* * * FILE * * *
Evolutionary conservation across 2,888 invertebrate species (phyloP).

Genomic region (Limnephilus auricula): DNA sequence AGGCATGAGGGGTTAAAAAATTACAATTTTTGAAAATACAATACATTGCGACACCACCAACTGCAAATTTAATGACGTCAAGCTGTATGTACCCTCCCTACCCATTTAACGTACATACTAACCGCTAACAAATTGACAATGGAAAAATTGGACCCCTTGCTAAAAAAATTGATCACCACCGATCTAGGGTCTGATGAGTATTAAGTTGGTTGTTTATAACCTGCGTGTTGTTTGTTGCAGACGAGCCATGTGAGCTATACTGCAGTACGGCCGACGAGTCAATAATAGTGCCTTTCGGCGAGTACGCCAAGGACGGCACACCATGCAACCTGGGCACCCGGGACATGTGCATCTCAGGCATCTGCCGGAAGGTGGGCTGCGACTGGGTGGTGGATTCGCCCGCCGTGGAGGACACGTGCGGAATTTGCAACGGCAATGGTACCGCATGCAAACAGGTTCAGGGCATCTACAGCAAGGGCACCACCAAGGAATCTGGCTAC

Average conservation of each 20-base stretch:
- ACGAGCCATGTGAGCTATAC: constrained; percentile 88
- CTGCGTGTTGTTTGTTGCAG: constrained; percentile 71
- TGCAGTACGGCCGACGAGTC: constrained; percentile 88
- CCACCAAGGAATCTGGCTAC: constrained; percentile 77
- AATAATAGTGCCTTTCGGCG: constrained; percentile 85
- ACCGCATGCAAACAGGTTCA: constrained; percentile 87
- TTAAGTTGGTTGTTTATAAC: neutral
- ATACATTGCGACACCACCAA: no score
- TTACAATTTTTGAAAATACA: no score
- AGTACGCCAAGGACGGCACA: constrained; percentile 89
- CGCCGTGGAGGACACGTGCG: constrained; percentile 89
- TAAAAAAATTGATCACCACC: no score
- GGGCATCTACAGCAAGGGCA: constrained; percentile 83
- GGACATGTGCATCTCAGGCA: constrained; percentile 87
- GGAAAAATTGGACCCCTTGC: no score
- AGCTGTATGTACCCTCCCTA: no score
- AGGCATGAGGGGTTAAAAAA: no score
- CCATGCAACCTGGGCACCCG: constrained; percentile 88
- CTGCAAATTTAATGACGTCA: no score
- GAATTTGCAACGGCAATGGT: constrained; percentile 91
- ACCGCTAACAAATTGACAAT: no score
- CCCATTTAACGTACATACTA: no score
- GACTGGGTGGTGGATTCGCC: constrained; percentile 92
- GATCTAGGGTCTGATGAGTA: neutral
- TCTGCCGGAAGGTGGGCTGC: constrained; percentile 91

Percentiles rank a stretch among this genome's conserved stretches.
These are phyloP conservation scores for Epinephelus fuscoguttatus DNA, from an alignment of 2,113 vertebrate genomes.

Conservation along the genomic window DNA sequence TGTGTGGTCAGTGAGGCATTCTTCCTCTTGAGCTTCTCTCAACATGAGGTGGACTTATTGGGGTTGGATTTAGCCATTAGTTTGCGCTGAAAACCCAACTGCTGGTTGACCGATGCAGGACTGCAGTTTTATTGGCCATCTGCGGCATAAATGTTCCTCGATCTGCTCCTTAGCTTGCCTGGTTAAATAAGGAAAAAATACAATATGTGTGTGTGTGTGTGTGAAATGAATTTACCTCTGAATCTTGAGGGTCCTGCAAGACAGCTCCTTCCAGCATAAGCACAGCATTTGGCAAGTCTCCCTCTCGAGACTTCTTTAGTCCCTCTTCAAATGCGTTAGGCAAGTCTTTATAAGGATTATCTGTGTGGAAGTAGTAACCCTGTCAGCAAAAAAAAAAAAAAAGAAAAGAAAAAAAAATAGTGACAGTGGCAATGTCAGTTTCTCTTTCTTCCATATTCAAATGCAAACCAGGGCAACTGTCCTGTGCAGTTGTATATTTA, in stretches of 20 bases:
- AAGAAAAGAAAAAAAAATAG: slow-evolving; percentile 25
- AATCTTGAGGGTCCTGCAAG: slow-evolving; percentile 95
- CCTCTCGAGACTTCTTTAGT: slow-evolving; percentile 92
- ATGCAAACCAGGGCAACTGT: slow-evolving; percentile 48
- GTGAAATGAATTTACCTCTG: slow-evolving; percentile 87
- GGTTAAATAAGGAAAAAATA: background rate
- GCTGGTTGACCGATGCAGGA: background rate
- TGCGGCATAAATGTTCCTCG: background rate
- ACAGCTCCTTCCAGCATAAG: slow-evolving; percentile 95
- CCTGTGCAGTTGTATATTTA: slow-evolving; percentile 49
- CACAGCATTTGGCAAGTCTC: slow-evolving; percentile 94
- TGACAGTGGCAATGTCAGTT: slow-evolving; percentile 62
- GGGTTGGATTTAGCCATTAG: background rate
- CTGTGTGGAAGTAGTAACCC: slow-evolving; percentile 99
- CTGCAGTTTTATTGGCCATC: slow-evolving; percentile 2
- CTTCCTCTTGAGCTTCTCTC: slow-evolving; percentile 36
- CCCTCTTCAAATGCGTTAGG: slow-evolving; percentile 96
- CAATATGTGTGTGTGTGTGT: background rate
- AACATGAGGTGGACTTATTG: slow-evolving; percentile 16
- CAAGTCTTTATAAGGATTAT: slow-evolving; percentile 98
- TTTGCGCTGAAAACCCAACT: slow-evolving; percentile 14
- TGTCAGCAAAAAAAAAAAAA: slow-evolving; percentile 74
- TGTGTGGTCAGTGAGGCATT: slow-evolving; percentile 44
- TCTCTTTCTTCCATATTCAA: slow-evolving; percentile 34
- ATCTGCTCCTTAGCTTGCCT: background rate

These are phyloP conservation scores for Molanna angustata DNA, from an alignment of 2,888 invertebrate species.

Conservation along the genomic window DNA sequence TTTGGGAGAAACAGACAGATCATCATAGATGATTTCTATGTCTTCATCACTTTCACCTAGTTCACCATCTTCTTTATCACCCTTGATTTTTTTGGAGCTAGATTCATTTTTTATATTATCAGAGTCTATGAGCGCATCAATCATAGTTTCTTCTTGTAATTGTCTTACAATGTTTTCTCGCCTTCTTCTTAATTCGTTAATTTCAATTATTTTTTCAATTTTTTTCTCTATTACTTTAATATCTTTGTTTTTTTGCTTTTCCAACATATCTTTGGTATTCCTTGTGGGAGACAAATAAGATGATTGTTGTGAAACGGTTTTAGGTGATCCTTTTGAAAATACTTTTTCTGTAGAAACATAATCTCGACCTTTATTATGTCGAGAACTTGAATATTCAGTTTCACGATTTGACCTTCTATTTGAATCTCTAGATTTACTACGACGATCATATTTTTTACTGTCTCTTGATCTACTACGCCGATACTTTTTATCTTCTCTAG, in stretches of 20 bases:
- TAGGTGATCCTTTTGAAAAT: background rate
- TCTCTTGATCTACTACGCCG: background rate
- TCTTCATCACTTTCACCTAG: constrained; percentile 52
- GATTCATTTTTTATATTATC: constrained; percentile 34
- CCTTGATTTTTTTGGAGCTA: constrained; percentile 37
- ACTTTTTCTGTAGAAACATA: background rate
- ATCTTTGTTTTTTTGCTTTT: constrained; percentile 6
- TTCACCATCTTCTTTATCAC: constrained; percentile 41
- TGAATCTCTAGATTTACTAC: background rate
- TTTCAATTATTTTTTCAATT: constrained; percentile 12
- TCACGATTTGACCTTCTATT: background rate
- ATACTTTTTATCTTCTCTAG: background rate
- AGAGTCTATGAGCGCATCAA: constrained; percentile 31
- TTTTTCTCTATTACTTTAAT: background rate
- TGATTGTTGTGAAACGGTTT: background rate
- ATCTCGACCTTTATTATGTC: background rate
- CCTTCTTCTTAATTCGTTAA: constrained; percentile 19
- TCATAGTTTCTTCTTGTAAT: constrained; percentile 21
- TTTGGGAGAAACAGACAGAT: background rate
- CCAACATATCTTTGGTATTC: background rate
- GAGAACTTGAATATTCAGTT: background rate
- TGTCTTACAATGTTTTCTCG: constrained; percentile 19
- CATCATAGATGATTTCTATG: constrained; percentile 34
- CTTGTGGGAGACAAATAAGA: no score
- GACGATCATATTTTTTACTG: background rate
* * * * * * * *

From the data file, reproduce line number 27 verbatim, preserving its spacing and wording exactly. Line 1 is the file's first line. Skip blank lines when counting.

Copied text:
- GATCTAGGGTCTGATGAGTA: neutral